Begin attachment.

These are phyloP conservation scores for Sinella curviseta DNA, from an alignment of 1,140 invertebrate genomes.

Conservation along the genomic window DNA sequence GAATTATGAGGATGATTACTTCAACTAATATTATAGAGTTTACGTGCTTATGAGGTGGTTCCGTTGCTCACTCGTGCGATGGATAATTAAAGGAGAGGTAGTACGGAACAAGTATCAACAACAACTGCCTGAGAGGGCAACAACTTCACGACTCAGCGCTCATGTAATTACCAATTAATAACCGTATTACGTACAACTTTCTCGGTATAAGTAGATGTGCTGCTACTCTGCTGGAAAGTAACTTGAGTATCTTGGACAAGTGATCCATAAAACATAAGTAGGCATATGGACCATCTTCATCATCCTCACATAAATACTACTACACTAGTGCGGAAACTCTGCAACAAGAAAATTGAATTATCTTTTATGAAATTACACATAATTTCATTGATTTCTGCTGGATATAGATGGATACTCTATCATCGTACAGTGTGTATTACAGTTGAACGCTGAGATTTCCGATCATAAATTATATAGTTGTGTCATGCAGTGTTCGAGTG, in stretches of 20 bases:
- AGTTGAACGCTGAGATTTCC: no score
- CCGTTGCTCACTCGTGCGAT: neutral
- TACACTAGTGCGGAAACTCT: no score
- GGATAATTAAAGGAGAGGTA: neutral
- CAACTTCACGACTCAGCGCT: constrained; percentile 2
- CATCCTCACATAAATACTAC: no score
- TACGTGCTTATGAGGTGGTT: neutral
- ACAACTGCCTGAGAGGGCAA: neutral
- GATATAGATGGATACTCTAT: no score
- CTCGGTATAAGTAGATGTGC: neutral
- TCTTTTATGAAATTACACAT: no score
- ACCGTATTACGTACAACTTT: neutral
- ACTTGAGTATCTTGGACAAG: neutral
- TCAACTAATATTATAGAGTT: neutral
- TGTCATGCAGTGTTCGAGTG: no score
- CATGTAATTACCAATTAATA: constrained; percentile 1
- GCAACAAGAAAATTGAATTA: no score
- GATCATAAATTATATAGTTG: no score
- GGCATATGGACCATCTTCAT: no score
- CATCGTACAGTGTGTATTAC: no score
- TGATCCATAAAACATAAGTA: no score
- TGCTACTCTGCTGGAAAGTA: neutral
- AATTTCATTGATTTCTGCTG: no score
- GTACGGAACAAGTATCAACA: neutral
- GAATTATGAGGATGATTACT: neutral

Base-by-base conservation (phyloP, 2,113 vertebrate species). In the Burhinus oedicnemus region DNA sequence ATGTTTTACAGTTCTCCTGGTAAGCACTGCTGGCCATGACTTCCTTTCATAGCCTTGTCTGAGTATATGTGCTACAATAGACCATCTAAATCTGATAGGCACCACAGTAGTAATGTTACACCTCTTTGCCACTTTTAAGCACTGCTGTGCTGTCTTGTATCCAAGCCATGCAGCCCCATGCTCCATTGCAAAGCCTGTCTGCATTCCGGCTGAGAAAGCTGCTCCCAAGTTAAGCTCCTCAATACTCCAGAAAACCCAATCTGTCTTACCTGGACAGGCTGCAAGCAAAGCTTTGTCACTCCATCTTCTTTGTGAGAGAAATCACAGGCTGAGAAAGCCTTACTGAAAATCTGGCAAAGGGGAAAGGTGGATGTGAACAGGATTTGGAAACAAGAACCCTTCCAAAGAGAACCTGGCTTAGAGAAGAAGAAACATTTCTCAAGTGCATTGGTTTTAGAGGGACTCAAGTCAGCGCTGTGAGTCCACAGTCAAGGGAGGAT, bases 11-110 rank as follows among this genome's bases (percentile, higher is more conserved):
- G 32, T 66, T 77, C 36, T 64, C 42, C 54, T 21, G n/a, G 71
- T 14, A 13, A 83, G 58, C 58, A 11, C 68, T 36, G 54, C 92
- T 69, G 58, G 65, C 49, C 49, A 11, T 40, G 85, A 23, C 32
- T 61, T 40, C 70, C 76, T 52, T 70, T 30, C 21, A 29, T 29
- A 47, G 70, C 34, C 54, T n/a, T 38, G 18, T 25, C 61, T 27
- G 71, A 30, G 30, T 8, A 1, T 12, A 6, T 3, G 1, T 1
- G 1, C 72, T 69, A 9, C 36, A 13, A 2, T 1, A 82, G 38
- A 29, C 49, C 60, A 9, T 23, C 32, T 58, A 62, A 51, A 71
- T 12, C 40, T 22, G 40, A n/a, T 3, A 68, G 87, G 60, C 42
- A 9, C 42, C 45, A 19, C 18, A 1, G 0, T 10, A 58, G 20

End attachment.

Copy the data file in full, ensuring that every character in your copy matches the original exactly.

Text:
These are phyloP conservation scores for Sinella curviseta DNA, from an alignment of 1,140 invertebrate genomes.

Conservation along the genomic window DNA sequence GAATTATGAGGATGATTACTTCAACTAATATTATAGAGTTTACGTGCTTATGAGGTGGTTCCGTTGCTCACTCGTGCGATGGATAATTAAAGGAGAGGTAGTACGGAACAAGTATCAACAACAACTGCCTGAGAGGGCAACAACTTCACGACTCAGCGCTCATGTAATTACCAATTAATAACCGTATTACGTACAACTTTCTCGGTATAAGTAGATGTGCTGCTACTCTGCTGGAAAGTAACTTGAGTATCTTGGACAAGTGATCCATAAAACATAAGTAGGCATATGGACCATCTTCATCATCCTCACATAAATACTACTACACTAGTGCGGAAACTCTGCAACAAGAAAATTGAATTATCTTTTATGAAATTACACATAATTTCATTGATTTCTGCTGGATATAGATGGATACTCTATCATCGTACAGTGTGTATTACAGTTGAACGCTGAGATTTCCGATCATAAATTATATAGTTGTGTCATGCAGTGTTCGAGTG, in stretches of 20 bases:
- AGTTGAACGCTGAGATTTCC: no score
- CCGTTGCTCACTCGTGCGAT: neutral
- TACACTAGTGCGGAAACTCT: no score
- GGATAATTAAAGGAGAGGTA: neutral
- CAACTTCACGACTCAGCGCT: constrained; percentile 2
- CATCCTCACATAAATACTAC: no score
- TACGTGCTTATGAGGTGGTT: neutral
- ACAACTGCCTGAGAGGGCAA: neutral
- GATATAGATGGATACTCTAT: no score
- CTCGGTATAAGTAGATGTGC: neutral
- TCTTTTATGAAATTACACAT: no score
- ACCGTATTACGTACAACTTT: neutral
- ACTTGAGTATCTTGGACAAG: neutral
- TCAACTAATATTATAGAGTT: neutral
- TGTCATGCAGTGTTCGAGTG: no score
- CATGTAATTACCAATTAATA: constrained; percentile 1
- GCAACAAGAAAATTGAATTA: no score
- GATCATAAATTATATAGTTG: no score
- GGCATATGGACCATCTTCAT: no score
- CATCGTACAGTGTGTATTAC: no score
- TGATCCATAAAACATAAGTA: no score
- TGCTACTCTGCTGGAAAGTA: neutral
- AATTTCATTGATTTCTGCTG: no score
- GTACGGAACAAGTATCAACA: neutral
- GAATTATGAGGATGATTACT: neutral

Base-by-base conservation (phyloP, 2,113 vertebrate species). In the Burhinus oedicnemus region DNA sequence ATGTTTTACAGTTCTCCTGGTAAGCACTGCTGGCCATGACTTCCTTTCATAGCCTTGTCTGAGTATATGTGCTACAATAGACCATCTAAATCTGATAGGCACCACAGTAGTAATGTTACACCTCTTTGCCACTTTTAAGCACTGCTGTGCTGTCTTGTATCCAAGCCATGCAGCCCCATGCTCCATTGCAAAGCCTGTCTGCATTCCGGCTGAGAAAGCTGCTCCCAAGTTAAGCTCCTCAATACTCCAGAAAACCCAATCTGTCTTACCTGGACAGGCTGCAAGCAAAGCTTTGTCACTCCATCTTCTTTGTGAGAGAAATCACAGGCTGAGAAAGCCTTACTGAAAATCTGGCAAAGGGGAAAGGTGGATGTGAACAGGATTTGGAAACAAGAACCCTTCCAAAGAGAACCTGGCTTAGAGAAGAAGAAACATTTCTCAAGTGCATTGGTTTTAGAGGGACTCAAGTCAGCGCTGTGAGTCCACAGTCAAGGGAGGAT, bases 11-110 rank as follows among this genome's bases (percentile, higher is more conserved):
- G 32, T 66, T 77, C 36, T 64, C 42, C 54, T 21, G n/a, G 71
- T 14, A 13, A 83, G 58, C 58, A 11, C 68, T 36, G 54, C 92
- T 69, G 58, G 65, C 49, C 49, A 11, T 40, G 85, A 23, C 32
- T 61, T 40, C 70, C 76, T 52, T 70, T 30, C 21, A 29, T 29
- A 47, G 70, C 34, C 54, T n/a, T 38, G 18, T 25, C 61, T 27
- G 71, A 30, G 30, T 8, A 1, T 12, A 6, T 3, G 1, T 1
- G 1, C 72, T 69, A 9, C 36, A 13, A 2, T 1, A 82, G 38
- A 29, C 49, C 60, A 9, T 23, C 32, T 58, A 62, A 51, A 71
- T 12, C 40, T 22, G 40, A n/a, T 3, A 68, G 87, G 60, C 42
- A 9, C 42, C 45, A 19, C 18, A 1, G 0, T 10, A 58, G 20